Latest in Crime

Image credit:

Thieves damage South African traffic lights, reach for the juicy SIM card innards

Sean Hollister
01.16.11
Share
Tweet
Share
Save

Sponsored Links

Johannesburg, South Africa had six hundred high-tech traffic signals, each with a cellular modem and GPS chip. The idea was, if one malfunctioned, they'd call home immediately. Well, that plan isn't working out so well, because only two hundred are still in working order -- vandals ripped apart the rest to get at their SIM cards, causing traffic jams and accidents. Apparently, the government-provided cards are a ticket to unlimited free phone calls for the thieves -- at least until the individual devices are identified and their permissions revoked. The Johannesburg Roads Agency told the Mail & Guardian that the crime looks like an inside job, because only the SIM-equipped signals seem to have been targeted so far, despite looking visually identical. The damages are piling up, with the agency figuring it will require ZAR 8.8 million (roughly $1.26 million) to repair the four hundred signals currently out of order. Needless to say, the agency is looking at ways to better secure the traffic lights. We're guessing that switching to CDMA is probably off the table. Embedded SIMs, perhaps?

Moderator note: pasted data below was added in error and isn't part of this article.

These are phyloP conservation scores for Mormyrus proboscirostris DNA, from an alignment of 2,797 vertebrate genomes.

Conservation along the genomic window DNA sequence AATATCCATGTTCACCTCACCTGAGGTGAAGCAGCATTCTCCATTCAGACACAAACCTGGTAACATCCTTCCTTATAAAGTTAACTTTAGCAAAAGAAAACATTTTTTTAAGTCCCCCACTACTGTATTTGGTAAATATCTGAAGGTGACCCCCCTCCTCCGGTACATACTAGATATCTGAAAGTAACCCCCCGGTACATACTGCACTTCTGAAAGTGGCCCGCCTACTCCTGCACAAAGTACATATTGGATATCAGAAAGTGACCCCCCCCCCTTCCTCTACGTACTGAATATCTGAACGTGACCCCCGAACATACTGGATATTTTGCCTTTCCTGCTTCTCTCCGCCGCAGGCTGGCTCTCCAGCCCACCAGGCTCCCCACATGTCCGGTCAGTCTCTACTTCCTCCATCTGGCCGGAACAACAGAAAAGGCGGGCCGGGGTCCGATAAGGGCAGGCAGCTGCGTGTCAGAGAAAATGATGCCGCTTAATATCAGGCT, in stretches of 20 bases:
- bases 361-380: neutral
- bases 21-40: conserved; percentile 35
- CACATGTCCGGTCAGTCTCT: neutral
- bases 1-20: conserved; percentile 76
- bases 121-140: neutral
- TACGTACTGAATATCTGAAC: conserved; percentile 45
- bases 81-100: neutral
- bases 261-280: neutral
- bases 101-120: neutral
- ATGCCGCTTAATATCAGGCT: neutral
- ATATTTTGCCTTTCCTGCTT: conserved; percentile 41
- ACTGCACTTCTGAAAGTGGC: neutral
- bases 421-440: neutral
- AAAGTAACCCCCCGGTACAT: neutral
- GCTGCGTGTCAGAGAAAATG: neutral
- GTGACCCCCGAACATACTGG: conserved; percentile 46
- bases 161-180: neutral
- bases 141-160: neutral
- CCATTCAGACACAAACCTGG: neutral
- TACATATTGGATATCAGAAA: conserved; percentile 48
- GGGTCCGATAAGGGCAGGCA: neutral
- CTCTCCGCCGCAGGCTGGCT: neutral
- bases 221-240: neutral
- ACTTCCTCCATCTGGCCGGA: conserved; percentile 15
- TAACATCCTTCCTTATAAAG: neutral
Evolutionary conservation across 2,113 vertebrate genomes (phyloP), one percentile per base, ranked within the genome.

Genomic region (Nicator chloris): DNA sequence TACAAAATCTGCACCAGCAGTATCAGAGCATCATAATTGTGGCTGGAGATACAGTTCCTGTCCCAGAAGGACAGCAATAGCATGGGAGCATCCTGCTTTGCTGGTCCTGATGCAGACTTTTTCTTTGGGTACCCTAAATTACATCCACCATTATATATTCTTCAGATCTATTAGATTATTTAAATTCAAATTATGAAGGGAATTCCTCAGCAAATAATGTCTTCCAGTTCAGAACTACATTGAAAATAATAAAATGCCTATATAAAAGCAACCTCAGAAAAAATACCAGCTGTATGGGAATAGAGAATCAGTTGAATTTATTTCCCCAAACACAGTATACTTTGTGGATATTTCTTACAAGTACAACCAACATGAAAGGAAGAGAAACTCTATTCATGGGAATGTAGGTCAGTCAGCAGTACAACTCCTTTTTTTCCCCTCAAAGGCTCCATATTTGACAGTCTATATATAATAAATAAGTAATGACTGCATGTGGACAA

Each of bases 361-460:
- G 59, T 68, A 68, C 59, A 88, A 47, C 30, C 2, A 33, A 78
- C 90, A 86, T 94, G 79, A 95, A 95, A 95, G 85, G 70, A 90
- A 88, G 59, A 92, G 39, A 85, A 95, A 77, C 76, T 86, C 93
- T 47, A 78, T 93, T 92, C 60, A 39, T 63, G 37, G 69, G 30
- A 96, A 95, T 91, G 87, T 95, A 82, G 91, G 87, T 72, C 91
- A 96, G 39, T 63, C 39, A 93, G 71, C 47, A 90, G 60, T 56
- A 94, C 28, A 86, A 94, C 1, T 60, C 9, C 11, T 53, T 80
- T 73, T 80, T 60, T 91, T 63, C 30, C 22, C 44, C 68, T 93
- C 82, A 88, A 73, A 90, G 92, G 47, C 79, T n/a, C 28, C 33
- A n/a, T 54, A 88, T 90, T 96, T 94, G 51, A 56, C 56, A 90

All products recommended by Engadget are selected by our editorial team, independent of our parent company. Some of our stories include affiliate links. If you buy something through one of these links, we may earn an affiliate commission.
Share
Tweet
Share
Save

Popular on Engadget

Engadget's Guide to Privacy

Engadget's Guide to Privacy

View
Neo Geo retro stick console includes 'King of Fighters,' 'Samurai Shodown'

Neo Geo retro stick console includes 'King of Fighters,' 'Samurai Shodown'

View
Watch the 'Android' Nokia phone that never had a chance to exist

Watch the 'Android' Nokia phone that never had a chance to exist

View
TiVo tries running pre-roll ads before your recorded shows

TiVo tries running pre-roll ads before your recorded shows

View
YouTube CEO apologizes for channel verification mess (updated)

YouTube CEO apologizes for channel verification mess (updated)

View

From around the web

Page 1Page 1ear iconeye iconFill 23text filevr